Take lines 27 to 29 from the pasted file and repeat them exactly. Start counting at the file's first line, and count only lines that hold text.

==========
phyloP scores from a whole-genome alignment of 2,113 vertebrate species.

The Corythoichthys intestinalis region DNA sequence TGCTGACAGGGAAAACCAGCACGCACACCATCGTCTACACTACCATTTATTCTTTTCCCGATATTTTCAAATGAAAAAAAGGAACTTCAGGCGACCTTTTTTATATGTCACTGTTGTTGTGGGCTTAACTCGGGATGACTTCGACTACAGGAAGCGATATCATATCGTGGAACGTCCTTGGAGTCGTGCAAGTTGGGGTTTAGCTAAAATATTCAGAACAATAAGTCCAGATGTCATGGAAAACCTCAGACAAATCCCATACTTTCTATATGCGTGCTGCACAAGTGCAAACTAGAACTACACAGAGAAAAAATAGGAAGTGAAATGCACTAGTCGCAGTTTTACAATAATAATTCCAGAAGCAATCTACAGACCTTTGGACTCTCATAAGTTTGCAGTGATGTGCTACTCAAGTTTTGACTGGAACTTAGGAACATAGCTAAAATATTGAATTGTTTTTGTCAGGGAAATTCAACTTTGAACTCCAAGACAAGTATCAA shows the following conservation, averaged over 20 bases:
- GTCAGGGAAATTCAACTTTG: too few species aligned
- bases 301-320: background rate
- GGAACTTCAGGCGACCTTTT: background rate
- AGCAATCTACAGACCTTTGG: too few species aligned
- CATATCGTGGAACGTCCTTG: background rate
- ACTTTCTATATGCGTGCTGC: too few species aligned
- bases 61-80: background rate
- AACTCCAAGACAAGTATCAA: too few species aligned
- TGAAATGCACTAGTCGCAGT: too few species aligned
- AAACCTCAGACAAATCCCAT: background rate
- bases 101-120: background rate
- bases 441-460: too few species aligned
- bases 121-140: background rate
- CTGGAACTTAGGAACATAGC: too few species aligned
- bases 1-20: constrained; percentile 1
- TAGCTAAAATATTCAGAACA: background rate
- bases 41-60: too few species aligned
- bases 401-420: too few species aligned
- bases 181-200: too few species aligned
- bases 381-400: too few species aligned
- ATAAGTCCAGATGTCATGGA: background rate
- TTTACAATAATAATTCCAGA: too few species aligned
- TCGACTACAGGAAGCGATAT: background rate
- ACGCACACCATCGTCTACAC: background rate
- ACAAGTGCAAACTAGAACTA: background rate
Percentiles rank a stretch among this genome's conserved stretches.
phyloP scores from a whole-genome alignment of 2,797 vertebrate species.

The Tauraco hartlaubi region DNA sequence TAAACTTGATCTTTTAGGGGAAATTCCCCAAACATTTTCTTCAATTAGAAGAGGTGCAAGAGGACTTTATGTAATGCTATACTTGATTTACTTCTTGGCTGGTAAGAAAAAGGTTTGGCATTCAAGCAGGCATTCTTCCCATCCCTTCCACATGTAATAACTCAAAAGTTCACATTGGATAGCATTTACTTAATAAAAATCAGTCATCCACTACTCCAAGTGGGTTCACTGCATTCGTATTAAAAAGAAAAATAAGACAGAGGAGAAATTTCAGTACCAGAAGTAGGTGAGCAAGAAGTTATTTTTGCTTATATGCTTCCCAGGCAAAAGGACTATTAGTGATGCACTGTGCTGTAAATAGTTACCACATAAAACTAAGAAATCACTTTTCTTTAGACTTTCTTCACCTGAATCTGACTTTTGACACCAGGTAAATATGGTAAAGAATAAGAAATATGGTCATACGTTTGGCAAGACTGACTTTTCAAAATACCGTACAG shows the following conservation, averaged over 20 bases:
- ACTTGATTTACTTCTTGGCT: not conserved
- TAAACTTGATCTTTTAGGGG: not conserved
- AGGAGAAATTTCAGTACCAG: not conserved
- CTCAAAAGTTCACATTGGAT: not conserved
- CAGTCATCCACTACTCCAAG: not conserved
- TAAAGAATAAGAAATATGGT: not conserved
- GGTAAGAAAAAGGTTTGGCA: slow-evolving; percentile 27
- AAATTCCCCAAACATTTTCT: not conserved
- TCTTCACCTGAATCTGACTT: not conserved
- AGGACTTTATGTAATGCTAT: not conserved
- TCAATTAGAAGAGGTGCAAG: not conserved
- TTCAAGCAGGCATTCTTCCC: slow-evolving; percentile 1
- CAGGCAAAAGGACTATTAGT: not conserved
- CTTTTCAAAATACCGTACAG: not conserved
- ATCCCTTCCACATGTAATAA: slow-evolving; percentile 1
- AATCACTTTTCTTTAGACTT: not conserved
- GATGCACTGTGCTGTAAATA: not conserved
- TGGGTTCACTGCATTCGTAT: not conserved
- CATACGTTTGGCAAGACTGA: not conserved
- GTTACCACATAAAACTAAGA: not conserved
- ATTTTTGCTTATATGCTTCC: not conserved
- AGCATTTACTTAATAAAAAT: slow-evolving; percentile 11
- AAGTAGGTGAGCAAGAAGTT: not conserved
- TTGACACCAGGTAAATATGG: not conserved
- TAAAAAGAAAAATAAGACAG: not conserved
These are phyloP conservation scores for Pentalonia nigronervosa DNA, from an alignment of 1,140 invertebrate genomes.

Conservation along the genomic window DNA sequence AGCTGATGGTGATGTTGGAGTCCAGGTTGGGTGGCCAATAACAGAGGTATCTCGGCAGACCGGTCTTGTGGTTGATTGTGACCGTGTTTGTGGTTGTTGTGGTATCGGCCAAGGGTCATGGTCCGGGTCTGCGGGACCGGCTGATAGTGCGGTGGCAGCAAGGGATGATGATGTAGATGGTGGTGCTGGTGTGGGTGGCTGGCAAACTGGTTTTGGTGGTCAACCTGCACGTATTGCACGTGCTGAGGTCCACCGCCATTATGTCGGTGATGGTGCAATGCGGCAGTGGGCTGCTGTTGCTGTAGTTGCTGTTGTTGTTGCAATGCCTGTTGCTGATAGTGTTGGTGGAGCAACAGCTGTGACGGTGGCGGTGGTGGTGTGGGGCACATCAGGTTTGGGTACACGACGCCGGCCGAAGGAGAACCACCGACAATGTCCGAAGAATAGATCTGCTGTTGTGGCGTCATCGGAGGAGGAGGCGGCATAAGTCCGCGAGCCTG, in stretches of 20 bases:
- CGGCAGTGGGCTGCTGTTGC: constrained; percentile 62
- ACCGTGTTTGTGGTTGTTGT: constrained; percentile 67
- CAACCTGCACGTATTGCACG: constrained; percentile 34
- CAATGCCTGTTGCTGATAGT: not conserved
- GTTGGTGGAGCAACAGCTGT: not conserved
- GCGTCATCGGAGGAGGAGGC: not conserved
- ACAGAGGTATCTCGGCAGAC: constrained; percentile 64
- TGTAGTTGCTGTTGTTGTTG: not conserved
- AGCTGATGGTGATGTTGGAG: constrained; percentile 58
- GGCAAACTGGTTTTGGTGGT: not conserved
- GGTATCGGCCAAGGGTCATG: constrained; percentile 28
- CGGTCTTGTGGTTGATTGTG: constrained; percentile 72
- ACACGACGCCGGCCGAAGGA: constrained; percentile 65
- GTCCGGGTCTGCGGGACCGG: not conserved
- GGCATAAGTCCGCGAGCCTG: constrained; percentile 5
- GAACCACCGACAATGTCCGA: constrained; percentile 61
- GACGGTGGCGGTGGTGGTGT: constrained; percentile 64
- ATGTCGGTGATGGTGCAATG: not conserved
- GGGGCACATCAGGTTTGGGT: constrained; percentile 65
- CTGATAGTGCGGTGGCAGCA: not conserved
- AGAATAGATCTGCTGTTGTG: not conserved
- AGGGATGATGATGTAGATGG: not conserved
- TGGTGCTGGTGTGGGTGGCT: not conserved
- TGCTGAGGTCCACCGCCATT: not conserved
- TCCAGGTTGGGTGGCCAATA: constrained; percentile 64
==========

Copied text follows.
- ACAAGTGCAAACTAGAACTA: background rate
Percentiles rank a stretch among this genome's conserved stretches.
phyloP scores from a whole-genome alignment of 2,797 vertebrate species.